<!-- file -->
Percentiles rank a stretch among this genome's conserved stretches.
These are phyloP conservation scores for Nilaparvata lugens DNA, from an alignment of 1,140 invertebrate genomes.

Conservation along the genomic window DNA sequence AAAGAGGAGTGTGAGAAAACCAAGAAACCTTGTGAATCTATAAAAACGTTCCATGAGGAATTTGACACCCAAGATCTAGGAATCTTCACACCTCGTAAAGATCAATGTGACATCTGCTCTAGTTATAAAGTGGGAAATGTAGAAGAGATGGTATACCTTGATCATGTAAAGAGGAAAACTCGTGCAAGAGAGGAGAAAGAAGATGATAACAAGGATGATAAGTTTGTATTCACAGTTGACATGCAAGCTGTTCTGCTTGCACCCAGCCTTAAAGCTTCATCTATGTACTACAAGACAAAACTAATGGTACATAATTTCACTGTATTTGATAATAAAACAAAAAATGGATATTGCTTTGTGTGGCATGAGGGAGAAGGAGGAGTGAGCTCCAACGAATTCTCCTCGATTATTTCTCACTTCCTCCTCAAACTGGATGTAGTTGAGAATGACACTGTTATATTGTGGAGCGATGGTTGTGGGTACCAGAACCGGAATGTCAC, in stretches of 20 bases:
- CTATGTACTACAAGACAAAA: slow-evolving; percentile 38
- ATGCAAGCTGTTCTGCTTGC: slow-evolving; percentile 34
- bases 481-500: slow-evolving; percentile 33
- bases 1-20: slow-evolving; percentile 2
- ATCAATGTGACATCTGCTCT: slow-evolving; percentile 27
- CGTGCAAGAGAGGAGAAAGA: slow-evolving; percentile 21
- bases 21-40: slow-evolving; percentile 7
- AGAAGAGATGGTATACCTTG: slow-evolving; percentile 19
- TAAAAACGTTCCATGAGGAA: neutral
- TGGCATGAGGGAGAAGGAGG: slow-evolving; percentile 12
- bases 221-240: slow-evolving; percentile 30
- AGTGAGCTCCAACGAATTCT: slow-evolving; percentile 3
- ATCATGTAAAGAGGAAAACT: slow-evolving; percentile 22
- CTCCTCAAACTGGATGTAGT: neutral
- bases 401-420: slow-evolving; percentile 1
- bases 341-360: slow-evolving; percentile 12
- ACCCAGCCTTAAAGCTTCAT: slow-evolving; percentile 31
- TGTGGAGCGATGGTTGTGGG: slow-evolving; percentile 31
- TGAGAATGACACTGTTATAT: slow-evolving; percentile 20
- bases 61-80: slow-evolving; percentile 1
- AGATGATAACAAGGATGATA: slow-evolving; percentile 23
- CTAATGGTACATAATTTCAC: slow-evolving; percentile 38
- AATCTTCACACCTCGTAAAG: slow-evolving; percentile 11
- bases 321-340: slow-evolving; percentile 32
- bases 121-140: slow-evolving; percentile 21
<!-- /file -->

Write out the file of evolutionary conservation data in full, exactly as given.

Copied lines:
Percentiles rank a stretch among this genome's conserved stretches.
These are phyloP conservation scores for Nilaparvata lugens DNA, from an alignment of 1,140 invertebrate genomes.

Conservation along the genomic window DNA sequence AAAGAGGAGTGTGAGAAAACCAAGAAACCTTGTGAATCTATAAAAACGTTCCATGAGGAATTTGACACCCAAGATCTAGGAATCTTCACACCTCGTAAAGATCAATGTGACATCTGCTCTAGTTATAAAGTGGGAAATGTAGAAGAGATGGTATACCTTGATCATGTAAAGAGGAAAACTCGTGCAAGAGAGGAGAAAGAAGATGATAACAAGGATGATAAGTTTGTATTCACAGTTGACATGCAAGCTGTTCTGCTTGCACCCAGCCTTAAAGCTTCATCTATGTACTACAAGACAAAACTAATGGTACATAATTTCACTGTATTTGATAATAAAACAAAAAATGGATATTGCTTTGTGTGGCATGAGGGAGAAGGAGGAGTGAGCTCCAACGAATTCTCCTCGATTATTTCTCACTTCCTCCTCAAACTGGATGTAGTTGAGAATGACACTGTTATATTGTGGAGCGATGGTTGTGGGTACCAGAACCGGAATGTCAC, in stretches of 20 bases:
- CTATGTACTACAAGACAAAA: slow-evolving; percentile 38
- ATGCAAGCTGTTCTGCTTGC: slow-evolving; percentile 34
- bases 481-500: slow-evolving; percentile 33
- bases 1-20: slow-evolving; percentile 2
- ATCAATGTGACATCTGCTCT: slow-evolving; percentile 27
- CGTGCAAGAGAGGAGAAAGA: slow-evolving; percentile 21
- bases 21-40: slow-evolving; percentile 7
- AGAAGAGATGGTATACCTTG: slow-evolving; percentile 19
- TAAAAACGTTCCATGAGGAA: neutral
- TGGCATGAGGGAGAAGGAGG: slow-evolving; percentile 12
- bases 221-240: slow-evolving; percentile 30
- AGTGAGCTCCAACGAATTCT: slow-evolving; percentile 3
- ATCATGTAAAGAGGAAAACT: slow-evolving; percentile 22
- CTCCTCAAACTGGATGTAGT: neutral
- bases 401-420: slow-evolving; percentile 1
- bases 341-360: slow-evolving; percentile 12
- ACCCAGCCTTAAAGCTTCAT: slow-evolving; percentile 31
- TGTGGAGCGATGGTTGTGGG: slow-evolving; percentile 31
- TGAGAATGACACTGTTATAT: slow-evolving; percentile 20
- bases 61-80: slow-evolving; percentile 1
- AGATGATAACAAGGATGATA: slow-evolving; percentile 23
- CTAATGGTACATAATTTCAC: slow-evolving; percentile 38
- AATCTTCACACCTCGTAAAG: slow-evolving; percentile 11
- bases 321-340: slow-evolving; percentile 32
- bases 121-140: slow-evolving; percentile 21